Americans weren't talking about Armageddon during the air strikes on Bosnia. They are now.
Over the last few weeks, I noticed Elizabeth Dias' story in TIME, J.D. Gallop's story, which was picked up in USAToday, and a few others. So, we decided to do a quick survey.
Previous U.S. military action, like the war in Afghanistan or air strikes during 1990s war in Bosnia, didn't get the same reaction, as the situation in Syria. My guess is the fact that Syria is specifically mentioned in the Bible, and shares a border with Israel, has people thinking about the end times.
And linking Bible prophecy to Syria is appealing to many Christians—especially in light of Late Great Planet Earth in the 1970s as well as the Left Behind book series.
So LifeWay Research asked three questions about Syria and the end of the world as part of a telephone survey of 1,001 Americans conducted September Sept. 6-10, 2013.
A recent poll from Nashville-based LifeWay Research found that almost one in three Americans see Syria's recent conflict as part of the Bible's plan for the end times.
One in four think that a U.S. military strike in Syria could lead to Armageddon. One in five believes the world will end in their lifetime.
Thirty-two percent of those polled agree with the statement, "I believe the battles in Syria are all part of the prophecies of the Book of Revelation," Forty-nine percent disagree.
Twenty-six percent of those surveyed agree with statement, "I believe that U.S. military intervention in Syria might lead to the Battle of Armageddon that's spoken about in the Book of Revelation."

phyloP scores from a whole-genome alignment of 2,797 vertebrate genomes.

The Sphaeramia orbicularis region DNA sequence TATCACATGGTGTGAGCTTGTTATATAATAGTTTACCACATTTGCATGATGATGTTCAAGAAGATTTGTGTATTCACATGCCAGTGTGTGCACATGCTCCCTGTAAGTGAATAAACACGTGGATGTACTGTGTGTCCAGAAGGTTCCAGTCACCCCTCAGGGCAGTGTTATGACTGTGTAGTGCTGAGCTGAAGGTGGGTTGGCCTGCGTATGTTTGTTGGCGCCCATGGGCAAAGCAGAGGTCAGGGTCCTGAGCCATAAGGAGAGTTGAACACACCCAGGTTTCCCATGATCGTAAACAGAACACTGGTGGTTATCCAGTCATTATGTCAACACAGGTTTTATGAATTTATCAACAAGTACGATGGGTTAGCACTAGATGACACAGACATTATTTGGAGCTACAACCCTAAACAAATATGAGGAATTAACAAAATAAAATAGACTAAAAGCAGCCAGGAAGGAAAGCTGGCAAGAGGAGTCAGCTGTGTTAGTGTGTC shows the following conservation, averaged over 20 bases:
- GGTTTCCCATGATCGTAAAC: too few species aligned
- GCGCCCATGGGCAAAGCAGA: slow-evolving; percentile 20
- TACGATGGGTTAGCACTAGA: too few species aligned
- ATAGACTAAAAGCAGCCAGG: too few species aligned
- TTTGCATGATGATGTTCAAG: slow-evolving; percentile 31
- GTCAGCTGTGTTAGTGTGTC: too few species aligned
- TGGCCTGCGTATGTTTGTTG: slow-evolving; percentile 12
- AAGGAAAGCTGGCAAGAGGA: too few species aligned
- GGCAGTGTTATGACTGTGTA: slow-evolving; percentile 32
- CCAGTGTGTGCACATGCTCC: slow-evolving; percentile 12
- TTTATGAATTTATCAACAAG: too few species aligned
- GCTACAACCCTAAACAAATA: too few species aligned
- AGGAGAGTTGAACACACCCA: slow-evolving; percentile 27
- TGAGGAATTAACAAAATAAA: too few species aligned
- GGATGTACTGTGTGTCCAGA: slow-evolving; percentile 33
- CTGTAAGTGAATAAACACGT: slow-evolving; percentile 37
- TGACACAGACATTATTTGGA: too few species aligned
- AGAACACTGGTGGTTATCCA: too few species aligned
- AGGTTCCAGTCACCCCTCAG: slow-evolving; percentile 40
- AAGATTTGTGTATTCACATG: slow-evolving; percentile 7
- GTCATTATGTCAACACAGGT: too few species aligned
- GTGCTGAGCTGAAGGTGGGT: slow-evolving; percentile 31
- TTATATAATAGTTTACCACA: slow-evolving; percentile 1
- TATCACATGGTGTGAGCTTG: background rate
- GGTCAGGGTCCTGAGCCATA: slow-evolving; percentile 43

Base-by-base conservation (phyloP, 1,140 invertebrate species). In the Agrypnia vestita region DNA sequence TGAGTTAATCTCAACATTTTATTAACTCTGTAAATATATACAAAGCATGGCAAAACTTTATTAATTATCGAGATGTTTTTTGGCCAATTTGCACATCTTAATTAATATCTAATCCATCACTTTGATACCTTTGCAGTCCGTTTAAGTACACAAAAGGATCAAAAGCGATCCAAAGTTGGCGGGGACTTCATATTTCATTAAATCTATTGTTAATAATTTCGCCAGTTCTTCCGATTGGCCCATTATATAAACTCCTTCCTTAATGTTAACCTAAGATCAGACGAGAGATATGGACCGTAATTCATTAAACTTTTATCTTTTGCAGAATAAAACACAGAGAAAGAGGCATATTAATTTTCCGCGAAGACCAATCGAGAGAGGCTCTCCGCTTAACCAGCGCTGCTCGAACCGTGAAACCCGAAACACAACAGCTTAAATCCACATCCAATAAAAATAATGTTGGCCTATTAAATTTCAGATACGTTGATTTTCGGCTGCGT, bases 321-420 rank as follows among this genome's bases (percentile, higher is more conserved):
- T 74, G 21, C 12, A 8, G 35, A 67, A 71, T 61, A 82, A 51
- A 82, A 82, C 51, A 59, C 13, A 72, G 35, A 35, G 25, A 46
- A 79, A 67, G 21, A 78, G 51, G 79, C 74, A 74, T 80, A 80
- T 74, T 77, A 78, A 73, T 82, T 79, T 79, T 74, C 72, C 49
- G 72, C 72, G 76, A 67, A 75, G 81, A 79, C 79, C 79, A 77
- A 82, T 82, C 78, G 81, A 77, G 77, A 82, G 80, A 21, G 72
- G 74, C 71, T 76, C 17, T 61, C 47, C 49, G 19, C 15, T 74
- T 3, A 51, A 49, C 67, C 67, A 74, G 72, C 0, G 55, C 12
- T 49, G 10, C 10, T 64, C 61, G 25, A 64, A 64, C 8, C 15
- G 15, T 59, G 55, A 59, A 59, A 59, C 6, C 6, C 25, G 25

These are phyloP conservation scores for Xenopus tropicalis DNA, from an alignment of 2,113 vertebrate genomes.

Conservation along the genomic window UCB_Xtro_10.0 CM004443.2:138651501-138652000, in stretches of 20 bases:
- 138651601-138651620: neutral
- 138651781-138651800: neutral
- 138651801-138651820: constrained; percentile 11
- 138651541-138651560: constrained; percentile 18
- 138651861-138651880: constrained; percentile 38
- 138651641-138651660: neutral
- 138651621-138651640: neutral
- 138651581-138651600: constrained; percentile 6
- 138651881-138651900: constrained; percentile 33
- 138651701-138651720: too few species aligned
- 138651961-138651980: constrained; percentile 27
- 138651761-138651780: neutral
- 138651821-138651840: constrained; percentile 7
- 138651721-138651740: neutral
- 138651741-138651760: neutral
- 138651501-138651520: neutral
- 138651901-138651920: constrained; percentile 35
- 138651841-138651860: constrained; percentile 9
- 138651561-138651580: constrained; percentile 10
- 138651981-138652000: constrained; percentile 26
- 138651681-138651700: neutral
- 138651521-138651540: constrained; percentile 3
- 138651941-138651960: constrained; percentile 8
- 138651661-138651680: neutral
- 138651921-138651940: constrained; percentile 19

Women (36 percent) are more likely than men (28 percent) to see a link between current events in Syria and the Bible.
Those in the South (40 percent) and with household incomes under $25,000 (41 percent are more likely to see Syria's woes in the Bible. Those in the Northeast (24 percent) or with incomes over $75,000 (20 percent) are more skeptical.
Those who attend worship once or twice a month are more likely to see a tie between Syria's trouble and the book of Revelation (51 percent agree), as are evangelical, born again, and fundamentalist Christians (58 percent agree.)
Fewer of those who rarely (25 percent) or never attend (14 percent) agree.
Older Americans are more likely to think U.S. airstrikes could lead to the battle of Armageddon, with 34 percent of those over 65 agreeing. Only 21 percent of those 18 to 29 agree.
Younger Americans, however, are more likely to think the world would end in their lifetime. Twenty-four percent of those 18 to 29 agree, as opposed to only 15 percent of those over 65.
About a third (32%) of evangelical, born-again, fundamentalist Christians believe the world will end in their lifetime.
You can read the full release here and the graphics are below.